On-line Education and Ethics
The topics of on-line education is vast. Ethical issues to consider here include interactivity, personal contact vs. IT, control over learning, privacy, quality of educational experience, impact on the nature of learning, impact of IT on the nature of teaching, impact on the nature of the university, and so on. All of these issues have profound ethical implications that still remain largely to be explored.
Legal Issues and Internet Ethics
The legal issues in Internet use include such issues as intellectual property, privacy (almost every commercial website has a privacy statement), reliability and accountability, data protection, censorship vs. freedom of expression (pornography, hate speech, restricted data), Internet crime (i.e. hacking) and justice, information technology in the workplace (surveillance, control, empowerment vs. disempowerment, equity), terms of participation, and service agreements,
Social Issues and Internet Ethics
Social issues related to Internet use include ethical issues of information technology in the home (impact on children, family life), information technology in the workplace (patterns of work, work design, decision making, deskilling), and so on.
Identity and Ethics on the Internet
Issues of identity and ethics included considerations of how people speak, present themselves, interact, how are gender, race, and class translated to the online sphere, and so on.
Privacy on the Internet
One aspect of Internet ethics that touches on all of the above dimensions is the problem of privacy.
Electronic communications are not conducted in private. New technologies make is possible to eavesdrop on virtually any communication and to access any data (remember how the court got Bill Gates’s damaging emails out of a server years after they were sent?). Email is stored in servers as it passes on its merry way and you have no idea where your words or information may end up. A good rule to remember is on the Internet nothing ever completely disappears and nothing can be completely controlled.
For instance, most employers have no policy on electronic privacy. In the absence of any statement to the contrary, you should assume you have no privacy in your workplace. From a legal perspective, employees have few privacy rights. Typically, courts have sided with employers in disputes regarding electronic monitoring of employee communications.
Protection of individual privacy on-line is best achieved through cooperation between employers, service providers, software developers, governments, and information collectors. The burden of protection should fall on those collecting or using data, not on the multitude of individuals using the net to go about their daily activities. According to the Computer Professional for Social Responsibility, “every user should be able to conduct activities without the knowledge of uninvolved parties, ad without the risk of having these activities or their embedded information logged for unrelated purposes” (CPSR Privacy Principles, http://www.cpsr.org).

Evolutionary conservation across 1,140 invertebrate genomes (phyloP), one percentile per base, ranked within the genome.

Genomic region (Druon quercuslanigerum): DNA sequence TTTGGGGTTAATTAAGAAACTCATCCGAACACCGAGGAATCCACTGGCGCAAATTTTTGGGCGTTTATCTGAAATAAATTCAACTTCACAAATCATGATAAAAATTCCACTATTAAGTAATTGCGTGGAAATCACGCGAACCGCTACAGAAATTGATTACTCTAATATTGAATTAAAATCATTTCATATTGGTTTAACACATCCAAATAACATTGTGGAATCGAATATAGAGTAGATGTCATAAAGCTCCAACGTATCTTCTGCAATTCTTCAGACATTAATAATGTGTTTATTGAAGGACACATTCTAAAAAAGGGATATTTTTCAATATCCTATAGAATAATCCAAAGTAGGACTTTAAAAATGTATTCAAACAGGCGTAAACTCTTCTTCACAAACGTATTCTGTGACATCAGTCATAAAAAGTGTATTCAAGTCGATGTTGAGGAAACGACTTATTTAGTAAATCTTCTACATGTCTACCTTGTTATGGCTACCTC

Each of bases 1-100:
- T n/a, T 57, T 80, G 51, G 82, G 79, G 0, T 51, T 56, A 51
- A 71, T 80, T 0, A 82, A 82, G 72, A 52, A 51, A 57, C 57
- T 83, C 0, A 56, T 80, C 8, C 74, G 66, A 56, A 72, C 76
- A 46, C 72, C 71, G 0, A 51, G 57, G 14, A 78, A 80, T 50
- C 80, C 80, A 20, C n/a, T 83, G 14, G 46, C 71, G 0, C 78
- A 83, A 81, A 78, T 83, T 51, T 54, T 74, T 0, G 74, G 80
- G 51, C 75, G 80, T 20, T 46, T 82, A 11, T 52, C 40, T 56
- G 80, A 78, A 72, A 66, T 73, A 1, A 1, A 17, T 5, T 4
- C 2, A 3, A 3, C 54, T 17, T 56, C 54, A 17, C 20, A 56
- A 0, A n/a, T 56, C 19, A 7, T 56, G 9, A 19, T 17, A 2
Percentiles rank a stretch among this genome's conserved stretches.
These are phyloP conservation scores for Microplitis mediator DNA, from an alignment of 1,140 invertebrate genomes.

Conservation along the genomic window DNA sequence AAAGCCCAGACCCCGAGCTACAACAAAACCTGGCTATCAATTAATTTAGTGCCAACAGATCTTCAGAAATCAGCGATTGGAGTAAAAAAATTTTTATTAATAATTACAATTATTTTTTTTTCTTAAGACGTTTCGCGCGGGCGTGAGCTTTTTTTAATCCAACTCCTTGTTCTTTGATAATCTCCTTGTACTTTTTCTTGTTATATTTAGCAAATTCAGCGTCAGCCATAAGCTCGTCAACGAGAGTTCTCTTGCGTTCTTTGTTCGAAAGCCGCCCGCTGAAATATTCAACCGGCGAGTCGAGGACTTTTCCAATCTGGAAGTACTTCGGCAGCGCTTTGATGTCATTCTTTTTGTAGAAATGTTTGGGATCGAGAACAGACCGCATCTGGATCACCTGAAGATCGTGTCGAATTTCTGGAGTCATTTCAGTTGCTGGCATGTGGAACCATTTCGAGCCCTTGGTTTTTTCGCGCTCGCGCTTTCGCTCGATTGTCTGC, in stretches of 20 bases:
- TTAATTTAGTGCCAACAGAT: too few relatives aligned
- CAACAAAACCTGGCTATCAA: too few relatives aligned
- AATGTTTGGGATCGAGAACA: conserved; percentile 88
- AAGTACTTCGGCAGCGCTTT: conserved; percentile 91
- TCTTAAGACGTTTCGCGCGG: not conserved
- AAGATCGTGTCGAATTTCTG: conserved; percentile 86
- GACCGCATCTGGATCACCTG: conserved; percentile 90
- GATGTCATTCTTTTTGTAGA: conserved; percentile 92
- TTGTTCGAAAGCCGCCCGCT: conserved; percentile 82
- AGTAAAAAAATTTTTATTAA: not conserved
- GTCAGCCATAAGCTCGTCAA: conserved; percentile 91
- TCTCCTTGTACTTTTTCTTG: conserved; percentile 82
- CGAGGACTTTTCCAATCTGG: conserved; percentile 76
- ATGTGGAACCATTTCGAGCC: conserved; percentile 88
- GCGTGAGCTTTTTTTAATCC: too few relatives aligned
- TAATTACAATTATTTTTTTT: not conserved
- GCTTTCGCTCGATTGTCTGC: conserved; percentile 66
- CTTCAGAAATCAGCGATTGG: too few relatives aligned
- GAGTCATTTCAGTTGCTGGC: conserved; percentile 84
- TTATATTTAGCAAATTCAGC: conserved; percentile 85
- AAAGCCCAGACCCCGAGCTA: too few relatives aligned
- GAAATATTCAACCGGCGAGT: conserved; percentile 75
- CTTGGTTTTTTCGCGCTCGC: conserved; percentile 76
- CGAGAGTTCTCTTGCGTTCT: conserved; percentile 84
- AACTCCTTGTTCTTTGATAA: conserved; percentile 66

As you can see even from the above brief outline, the problem of ethics and the Internet extends over a very large territory, with very many specific issues and problems. These problems get more complex and more provocative every day as the reach of the Internet, its uses, and its technical capabilities increase exponentially. As the recent emergence of the journal Ethics and Information Technology shows, the problem of ethics and the Internet has become a new and exciting intellectual frontier. This frontier is especially appropriate to scholars in rhetoric, communication, and writing, including technical and professional writing, since so much of the problem has to do with they way content is communicated, arranged, organized, conducted, and shaped, and since many of those who are responsible for this communication are professional communicators. The Internet is indeed emerging as the new frontier for all sorts of communication as well as for communication professionals. It is also a new frontier for business, politics, education, and human relationships. This frontier will perhaps soon largely shape the way we interact with each other and conduct much of our life. The problem of ethics in this conduct is thus a matter of the fundamental tenor of life in the emerging global civilization.
Bakardijeva, Maria and Andrew Feenberg. “Respecting the Virtual Subject, or: How to Navigate the Private/Public Continuum.” In Chris Werry, ed. 2001.
Nixon, Paul G., and Hans S.H. Johansson. “Political Parties and the Internet in the European Parliament elections, June 1999.” In John Armitage and Joanne Roberts, eds. Proceedings of the conference Exploring Cyber Society: Social, Political, Economic, and Cultural Issues. Vol. 2. University of Northumbria, Newcastle, UK. July 5-7, 1999. No pagination.
Robson, Kate and Mark Robson. “Your Place or Mine? Ethics, the Researcher, and the Internet.” In John Armitage and Joanne Roberts, eds. Proceedings of the conference Exploring Cyber Society: Social, Political, Economic, and Cultural Issues. Vol. 2. University of Northumbria, Newcastle, UK. July 5-7, 1999. No pagination.